I am a bit confused by the way a Fock state is defined and hope to find some clarification.

The Fock space is defined as the direct sum of all $n$-particle Hilbertspaces $H_i$

$$F = H_0 \oplus H_1 \oplus H_2 \oplus ...$$

Let $|\Phi \rangle$ be a $m$-particle state. Obviously $|\Phi \rangle \in H_m$ is a true statement. However I am wondering wether $|\Phi \rangle$ itself is a Fock state

$$|\Phi \rangle \in F$$

or a state that looks like

$$|\Phi \rangle_F = 0 \oplus 0 \oplus ... \oplus |\Phi \rangle \oplus ... $$

  • 1
    $\begingroup$ I changed $\bigoplus$ to $\oplus$ because it improved formatting imo. If there is any significance to \bigoplus that I'm not aware of, feel free to change it back. $\endgroup$
    – jng224
    Nov 7, 2021 at 13:40
  • 3
    $\begingroup$ @Jonas \bigoplus is often used as the direct sum variant of the standard summation symbol (i.e. $\displaystyle \bigoplus_{n=0}^\infty H_n=H_0 \oplus H_1 \oplus \ldots$) so your edit is good. $\endgroup$
    – J. Murray
    Nov 7, 2021 at 13:49
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    $\begingroup$ the previous to last belong to hilbert space, the last one to focker space $\endgroup$
    – user65081
    Nov 7, 2021 at 13:53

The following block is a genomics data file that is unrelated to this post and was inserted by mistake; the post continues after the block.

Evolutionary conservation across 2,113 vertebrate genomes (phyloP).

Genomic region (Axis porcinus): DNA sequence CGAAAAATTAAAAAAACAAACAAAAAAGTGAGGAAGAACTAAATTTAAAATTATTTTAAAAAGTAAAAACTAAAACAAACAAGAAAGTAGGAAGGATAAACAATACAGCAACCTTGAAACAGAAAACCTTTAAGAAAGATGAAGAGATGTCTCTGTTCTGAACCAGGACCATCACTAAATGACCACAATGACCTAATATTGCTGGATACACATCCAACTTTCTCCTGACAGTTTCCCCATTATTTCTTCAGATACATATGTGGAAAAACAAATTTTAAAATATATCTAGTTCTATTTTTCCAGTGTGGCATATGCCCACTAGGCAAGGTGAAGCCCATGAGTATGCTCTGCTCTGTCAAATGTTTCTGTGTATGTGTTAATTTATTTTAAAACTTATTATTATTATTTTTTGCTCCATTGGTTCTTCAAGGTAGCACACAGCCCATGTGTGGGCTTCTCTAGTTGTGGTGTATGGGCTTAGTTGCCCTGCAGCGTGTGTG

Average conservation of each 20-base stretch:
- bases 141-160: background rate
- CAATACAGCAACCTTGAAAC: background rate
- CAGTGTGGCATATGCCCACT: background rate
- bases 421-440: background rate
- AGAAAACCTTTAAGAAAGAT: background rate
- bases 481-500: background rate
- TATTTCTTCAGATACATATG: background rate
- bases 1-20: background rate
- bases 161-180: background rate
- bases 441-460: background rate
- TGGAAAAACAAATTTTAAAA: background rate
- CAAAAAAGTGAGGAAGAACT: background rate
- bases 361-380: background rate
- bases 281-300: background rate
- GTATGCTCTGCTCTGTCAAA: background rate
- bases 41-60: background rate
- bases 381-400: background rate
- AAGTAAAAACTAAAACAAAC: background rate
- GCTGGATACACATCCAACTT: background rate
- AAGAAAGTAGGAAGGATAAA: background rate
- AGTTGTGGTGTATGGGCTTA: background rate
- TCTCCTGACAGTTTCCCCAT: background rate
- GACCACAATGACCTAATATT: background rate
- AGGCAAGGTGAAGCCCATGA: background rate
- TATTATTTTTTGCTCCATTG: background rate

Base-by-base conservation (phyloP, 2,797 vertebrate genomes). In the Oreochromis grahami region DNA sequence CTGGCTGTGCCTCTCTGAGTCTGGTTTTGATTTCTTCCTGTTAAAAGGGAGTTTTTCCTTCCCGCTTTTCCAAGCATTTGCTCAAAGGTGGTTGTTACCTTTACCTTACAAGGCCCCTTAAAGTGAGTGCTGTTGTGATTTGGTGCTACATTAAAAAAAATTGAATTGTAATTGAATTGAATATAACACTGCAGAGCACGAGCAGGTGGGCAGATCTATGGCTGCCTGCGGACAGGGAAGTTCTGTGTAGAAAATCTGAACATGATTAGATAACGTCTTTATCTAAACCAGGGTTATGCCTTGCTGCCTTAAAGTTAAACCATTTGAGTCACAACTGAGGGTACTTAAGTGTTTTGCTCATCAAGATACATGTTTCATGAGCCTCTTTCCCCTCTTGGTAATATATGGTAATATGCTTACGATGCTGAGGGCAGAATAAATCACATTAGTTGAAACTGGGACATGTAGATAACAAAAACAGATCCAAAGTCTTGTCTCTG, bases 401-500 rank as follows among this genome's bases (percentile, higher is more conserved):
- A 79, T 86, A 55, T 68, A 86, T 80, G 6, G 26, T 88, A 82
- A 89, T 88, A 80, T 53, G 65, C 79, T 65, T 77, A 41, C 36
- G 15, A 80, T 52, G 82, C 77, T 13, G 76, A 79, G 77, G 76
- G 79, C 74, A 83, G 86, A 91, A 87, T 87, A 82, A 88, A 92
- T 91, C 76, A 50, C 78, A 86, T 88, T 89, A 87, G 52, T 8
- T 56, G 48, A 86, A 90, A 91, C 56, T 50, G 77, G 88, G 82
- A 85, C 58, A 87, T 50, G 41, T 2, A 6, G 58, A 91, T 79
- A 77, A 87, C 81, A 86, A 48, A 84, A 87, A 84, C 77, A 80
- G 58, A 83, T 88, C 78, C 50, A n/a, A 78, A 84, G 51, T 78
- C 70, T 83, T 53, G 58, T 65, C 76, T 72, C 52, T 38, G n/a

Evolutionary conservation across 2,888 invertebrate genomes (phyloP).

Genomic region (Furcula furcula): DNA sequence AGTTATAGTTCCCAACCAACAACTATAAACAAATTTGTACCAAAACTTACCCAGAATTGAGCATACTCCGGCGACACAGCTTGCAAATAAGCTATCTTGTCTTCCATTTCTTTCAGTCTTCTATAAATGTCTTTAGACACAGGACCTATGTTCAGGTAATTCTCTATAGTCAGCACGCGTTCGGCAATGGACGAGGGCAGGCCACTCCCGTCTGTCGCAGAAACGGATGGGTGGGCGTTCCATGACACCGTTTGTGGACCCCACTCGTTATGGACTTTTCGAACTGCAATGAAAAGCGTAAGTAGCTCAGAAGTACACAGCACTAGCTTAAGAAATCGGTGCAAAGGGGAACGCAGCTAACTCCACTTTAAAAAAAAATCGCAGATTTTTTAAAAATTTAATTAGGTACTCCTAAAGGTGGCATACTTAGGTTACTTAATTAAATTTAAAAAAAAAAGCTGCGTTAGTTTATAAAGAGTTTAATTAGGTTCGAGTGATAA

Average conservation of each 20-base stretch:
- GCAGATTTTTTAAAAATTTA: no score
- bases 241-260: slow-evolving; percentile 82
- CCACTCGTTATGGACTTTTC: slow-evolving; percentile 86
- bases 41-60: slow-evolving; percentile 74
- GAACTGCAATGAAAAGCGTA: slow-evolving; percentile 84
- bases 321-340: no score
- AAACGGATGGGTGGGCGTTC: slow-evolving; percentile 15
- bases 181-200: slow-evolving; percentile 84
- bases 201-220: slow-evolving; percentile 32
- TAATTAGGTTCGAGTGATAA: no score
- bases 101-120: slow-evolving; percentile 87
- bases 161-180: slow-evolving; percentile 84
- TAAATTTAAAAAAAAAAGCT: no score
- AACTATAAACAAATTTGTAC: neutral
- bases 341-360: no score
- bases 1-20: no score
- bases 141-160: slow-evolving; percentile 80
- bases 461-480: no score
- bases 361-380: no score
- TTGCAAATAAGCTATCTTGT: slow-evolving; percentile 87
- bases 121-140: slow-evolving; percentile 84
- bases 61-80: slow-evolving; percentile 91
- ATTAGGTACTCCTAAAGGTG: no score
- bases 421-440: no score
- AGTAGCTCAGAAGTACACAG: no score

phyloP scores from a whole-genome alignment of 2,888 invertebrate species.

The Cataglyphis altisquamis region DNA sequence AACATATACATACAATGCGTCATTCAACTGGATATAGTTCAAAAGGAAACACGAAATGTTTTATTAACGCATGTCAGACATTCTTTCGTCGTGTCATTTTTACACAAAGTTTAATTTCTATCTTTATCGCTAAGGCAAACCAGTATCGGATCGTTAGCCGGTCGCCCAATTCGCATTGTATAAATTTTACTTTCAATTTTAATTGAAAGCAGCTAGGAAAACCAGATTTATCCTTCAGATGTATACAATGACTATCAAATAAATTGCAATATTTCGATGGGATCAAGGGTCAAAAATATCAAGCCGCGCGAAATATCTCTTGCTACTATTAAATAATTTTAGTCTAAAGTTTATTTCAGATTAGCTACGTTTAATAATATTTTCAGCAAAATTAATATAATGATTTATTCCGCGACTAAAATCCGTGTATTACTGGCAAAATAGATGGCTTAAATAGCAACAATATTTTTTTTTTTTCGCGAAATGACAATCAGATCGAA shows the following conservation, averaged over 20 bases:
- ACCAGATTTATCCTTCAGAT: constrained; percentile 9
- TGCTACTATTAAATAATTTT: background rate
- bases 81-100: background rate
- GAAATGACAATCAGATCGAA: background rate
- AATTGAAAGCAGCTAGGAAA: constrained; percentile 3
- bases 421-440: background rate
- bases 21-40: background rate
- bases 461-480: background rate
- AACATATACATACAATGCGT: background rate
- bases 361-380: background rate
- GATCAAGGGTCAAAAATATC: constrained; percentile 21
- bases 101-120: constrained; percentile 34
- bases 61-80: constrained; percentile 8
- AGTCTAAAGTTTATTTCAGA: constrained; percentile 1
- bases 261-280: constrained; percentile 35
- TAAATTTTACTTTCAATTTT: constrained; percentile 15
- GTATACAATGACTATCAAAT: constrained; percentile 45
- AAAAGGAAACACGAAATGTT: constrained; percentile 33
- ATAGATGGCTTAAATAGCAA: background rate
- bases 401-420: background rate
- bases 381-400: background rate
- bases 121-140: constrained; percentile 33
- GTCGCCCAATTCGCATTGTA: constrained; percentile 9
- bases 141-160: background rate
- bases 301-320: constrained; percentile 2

• $\begingroup$ The last equation doesn't make much sense to me. What do you mean with the direct sum of zeroes and a state $\vert \Phi\rangle$? $\endgroup$ Nov 7, 2021 at 14:02
  • $\begingroup$ The most general form of a Fock state is some vector like this: $| \Psi \rangle = |0\rangle \oplus \sum_i a_i | \phi_i \rangle \oplus \sum_{i,j} | a_{i,j} \phi_i, \phi_j \rangle \oplus ...$. The "direct sum of zeros" should emphazise, that all coefficients $a_i, a_{i,j} ,...$ are equal to zero except for the ones the state $| \Phi \rangle$ is made up. $\endgroup$
    – maxxam
    Nov 7, 2021 at 14:11

1 Answer 1


The direct sum $\oplus$ maps a pair of Hilbert spaces to a larger Hilbert space. It doesn't directly act on individual states in the Hilbert space.

A generic Fock space state would look like \begin{equation} |\Psi \rangle = a_0|0 \rangle + \sum_i a_i |\phi_i\rangle + \sum_{ij} a_{ij} |\phi_i, \phi_j \rangle + \cdots \end{equation} where $|\phi_i \rangle$ are a basis for the one particle states.

You could write a generic $n$ particle state as \begin{equation} |\Psi \rangle = 0 |0\rangle + \sum_i 0 |\phi_i\rangle + \cdots + \sum_{i_1, \cdots, i_n} a_{i_1 \cdots i_n} |\phi_{i_1} \cdots \phi_{i_n}\rangle + \cdots \end{equation} But most people don't write terms that are identically zero unless they are making some kind of point. Therefore a more common way to write an $n$ particle state is simply \begin{equation} |\Psi \rangle = \sum_{i_1, \cdots, i_n} a_{i_1 \cdots i_n} |\phi_{i_1} \cdots \phi_{i_n}\rangle \end{equation}


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